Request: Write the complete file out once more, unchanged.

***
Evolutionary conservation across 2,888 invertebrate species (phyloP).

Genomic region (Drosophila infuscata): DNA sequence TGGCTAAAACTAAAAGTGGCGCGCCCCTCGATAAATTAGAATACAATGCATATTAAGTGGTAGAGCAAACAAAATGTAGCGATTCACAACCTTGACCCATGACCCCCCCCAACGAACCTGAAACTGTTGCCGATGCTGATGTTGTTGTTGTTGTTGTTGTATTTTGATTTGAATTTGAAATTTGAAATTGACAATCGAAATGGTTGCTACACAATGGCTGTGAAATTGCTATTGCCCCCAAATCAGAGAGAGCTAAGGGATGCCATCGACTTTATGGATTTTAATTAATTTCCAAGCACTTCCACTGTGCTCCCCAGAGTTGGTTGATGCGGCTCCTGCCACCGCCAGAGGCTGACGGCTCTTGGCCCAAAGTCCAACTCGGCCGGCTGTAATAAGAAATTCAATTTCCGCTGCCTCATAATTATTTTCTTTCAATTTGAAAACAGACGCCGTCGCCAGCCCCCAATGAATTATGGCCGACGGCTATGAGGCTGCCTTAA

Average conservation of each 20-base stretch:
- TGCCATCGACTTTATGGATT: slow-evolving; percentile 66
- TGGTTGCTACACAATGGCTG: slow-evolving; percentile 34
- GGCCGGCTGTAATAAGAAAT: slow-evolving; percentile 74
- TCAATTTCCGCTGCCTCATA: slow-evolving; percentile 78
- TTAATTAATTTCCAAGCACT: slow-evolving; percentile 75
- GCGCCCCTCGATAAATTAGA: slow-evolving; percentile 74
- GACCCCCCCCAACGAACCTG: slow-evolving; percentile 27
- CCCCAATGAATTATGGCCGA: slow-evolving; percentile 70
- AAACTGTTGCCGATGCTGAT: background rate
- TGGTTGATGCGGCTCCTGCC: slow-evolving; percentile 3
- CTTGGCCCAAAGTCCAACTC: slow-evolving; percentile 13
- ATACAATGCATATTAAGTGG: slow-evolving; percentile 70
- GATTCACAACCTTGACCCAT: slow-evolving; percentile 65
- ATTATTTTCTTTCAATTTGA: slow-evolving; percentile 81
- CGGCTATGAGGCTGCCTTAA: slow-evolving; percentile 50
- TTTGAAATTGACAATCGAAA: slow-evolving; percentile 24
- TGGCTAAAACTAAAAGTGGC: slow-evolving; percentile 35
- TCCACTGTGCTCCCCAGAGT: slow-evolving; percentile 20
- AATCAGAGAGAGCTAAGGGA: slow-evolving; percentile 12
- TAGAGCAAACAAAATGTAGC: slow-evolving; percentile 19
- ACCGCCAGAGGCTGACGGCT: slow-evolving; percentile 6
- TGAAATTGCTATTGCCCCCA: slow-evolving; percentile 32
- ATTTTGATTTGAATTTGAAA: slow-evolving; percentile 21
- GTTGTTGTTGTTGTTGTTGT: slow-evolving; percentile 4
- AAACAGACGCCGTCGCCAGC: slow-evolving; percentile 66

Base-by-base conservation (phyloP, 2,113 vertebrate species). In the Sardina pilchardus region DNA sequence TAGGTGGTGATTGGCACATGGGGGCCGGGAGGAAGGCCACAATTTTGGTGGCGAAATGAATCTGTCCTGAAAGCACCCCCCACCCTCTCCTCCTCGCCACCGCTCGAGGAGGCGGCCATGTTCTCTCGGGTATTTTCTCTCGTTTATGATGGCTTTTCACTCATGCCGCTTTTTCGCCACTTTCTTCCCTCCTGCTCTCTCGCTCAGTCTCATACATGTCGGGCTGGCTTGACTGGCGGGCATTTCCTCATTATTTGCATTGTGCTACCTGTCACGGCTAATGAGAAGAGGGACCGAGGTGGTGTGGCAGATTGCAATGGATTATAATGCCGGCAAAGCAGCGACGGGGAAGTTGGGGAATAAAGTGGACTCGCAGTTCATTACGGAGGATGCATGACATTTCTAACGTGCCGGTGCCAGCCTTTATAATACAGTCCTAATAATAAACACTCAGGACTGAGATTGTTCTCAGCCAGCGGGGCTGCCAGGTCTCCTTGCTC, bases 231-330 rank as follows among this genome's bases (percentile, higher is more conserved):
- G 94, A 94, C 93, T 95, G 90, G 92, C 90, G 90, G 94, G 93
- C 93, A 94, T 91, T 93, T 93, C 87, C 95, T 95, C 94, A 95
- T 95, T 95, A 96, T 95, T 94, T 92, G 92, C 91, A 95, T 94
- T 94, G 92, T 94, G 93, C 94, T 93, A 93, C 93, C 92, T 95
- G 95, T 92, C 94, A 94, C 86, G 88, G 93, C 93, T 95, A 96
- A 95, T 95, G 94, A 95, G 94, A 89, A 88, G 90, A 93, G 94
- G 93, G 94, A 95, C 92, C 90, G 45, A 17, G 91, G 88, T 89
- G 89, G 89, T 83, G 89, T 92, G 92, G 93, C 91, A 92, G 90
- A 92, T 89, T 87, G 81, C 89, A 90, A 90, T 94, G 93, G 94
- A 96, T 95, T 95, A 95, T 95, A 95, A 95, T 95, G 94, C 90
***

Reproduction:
Evolutionary conservation across 2,888 invertebrate species (phyloP).

Genomic region (Drosophila infuscata): DNA sequence TGGCTAAAACTAAAAGTGGCGCGCCCCTCGATAAATTAGAATACAATGCATATTAAGTGGTAGAGCAAACAAAATGTAGCGATTCACAACCTTGACCCATGACCCCCCCCAACGAACCTGAAACTGTTGCCGATGCTGATGTTGTTGTTGTTGTTGTTGTATTTTGATTTGAATTTGAAATTTGAAATTGACAATCGAAATGGTTGCTACACAATGGCTGTGAAATTGCTATTGCCCCCAAATCAGAGAGAGCTAAGGGATGCCATCGACTTTATGGATTTTAATTAATTTCCAAGCACTTCCACTGTGCTCCCCAGAGTTGGTTGATGCGGCTCCTGCCACCGCCAGAGGCTGACGGCTCTTGGCCCAAAGTCCAACTCGGCCGGCTGTAATAAGAAATTCAATTTCCGCTGCCTCATAATTATTTTCTTTCAATTTGAAAACAGACGCCGTCGCCAGCCCCCAATGAATTATGGCCGACGGCTATGAGGCTGCCTTAA

Average conservation of each 20-base stretch:
- TGCCATCGACTTTATGGATT: slow-evolving; percentile 66
- TGGTTGCTACACAATGGCTG: slow-evolving; percentile 34
- GGCCGGCTGTAATAAGAAAT: slow-evolving; percentile 74
- TCAATTTCCGCTGCCTCATA: slow-evolving; percentile 78
- TTAATTAATTTCCAAGCACT: slow-evolving; percentile 75
- GCGCCCCTCGATAAATTAGA: slow-evolving; percentile 74
- GACCCCCCCCAACGAACCTG: slow-evolving; percentile 27
- CCCCAATGAATTATGGCCGA: slow-evolving; percentile 70
- AAACTGTTGCCGATGCTGAT: background rate
- TGGTTGATGCGGCTCCTGCC: slow-evolving; percentile 3
- CTTGGCCCAAAGTCCAACTC: slow-evolving; percentile 13
- ATACAATGCATATTAAGTGG: slow-evolving; percentile 70
- GATTCACAACCTTGACCCAT: slow-evolving; percentile 65
- ATTATTTTCTTTCAATTTGA: slow-evolving; percentile 81
- CGGCTATGAGGCTGCCTTAA: slow-evolving; percentile 50
- TTTGAAATTGACAATCGAAA: slow-evolving; percentile 24
- TGGCTAAAACTAAAAGTGGC: slow-evolving; percentile 35
- TCCACTGTGCTCCCCAGAGT: slow-evolving; percentile 20
- AATCAGAGAGAGCTAAGGGA: slow-evolving; percentile 12
- TAGAGCAAACAAAATGTAGC: slow-evolving; percentile 19
- ACCGCCAGAGGCTGACGGCT: slow-evolving; percentile 6
- TGAAATTGCTATTGCCCCCA: slow-evolving; percentile 32
- ATTTTGATTTGAATTTGAAA: slow-evolving; percentile 21
- GTTGTTGTTGTTGTTGTTGT: slow-evolving; percentile 4
- AAACAGACGCCGTCGCCAGC: slow-evolving; percentile 66

Base-by-base conservation (phyloP, 2,113 vertebrate species). In the Sardina pilchardus region DNA sequence TAGGTGGTGATTGGCACATGGGGGCCGGGAGGAAGGCCACAATTTTGGTGGCGAAATGAATCTGTCCTGAAAGCACCCCCCACCCTCTCCTCCTCGCCACCGCTCGAGGAGGCGGCCATGTTCTCTCGGGTATTTTCTCTCGTTTATGATGGCTTTTCACTCATGCCGCTTTTTCGCCACTTTCTTCCCTCCTGCTCTCTCGCTCAGTCTCATACATGTCGGGCTGGCTTGACTGGCGGGCATTTCCTCATTATTTGCATTGTGCTACCTGTCACGGCTAATGAGAAGAGGGACCGAGGTGGTGTGGCAGATTGCAATGGATTATAATGCCGGCAAAGCAGCGACGGGGAAGTTGGGGAATAAAGTGGACTCGCAGTTCATTACGGAGGATGCATGACATTTCTAACGTGCCGGTGCCAGCCTTTATAATACAGTCCTAATAATAAACACTCAGGACTGAGATTGTTCTCAGCCAGCGGGGCTGCCAGGTCTCCTTGCTC, bases 231-330 rank as follows among this genome's bases (percentile, higher is more conserved):
- G 94, A 94, C 93, T 95, G 90, G 92, C 90, G 90, G 94, G 93
- C 93, A 94, T 91, T 93, T 93, C 87, C 95, T 95, C 94, A 95
- T 95, T 95, A 96, T 95, T 94, T 92, G 92, C 91, A 95, T 94
- T 94, G 92, T 94, G 93, C 94, T 93, A 93, C 93, C 92, T 95
- G 95, T 92, C 94, A 94, C 86, G 88, G 93, C 93, T 95, A 96
- A 95, T 95, G 94, A 95, G 94, A 89, A 88, G 90, A 93, G 94
- G 93, G 94, A 95, C 92, C 90, G 45, A 17, G 91, G 88, T 89
- G 89, G 89, T 83, G 89, T 92, G 92, G 93, C 91, A 92, G 90
- A 92, T 89, T 87, G 81, C 89, A 90, A 90, T 94, G 93, G 94
- A 96, T 95, T 95, A 95, T 95, A 95, A 95, T 95, G 94, C 90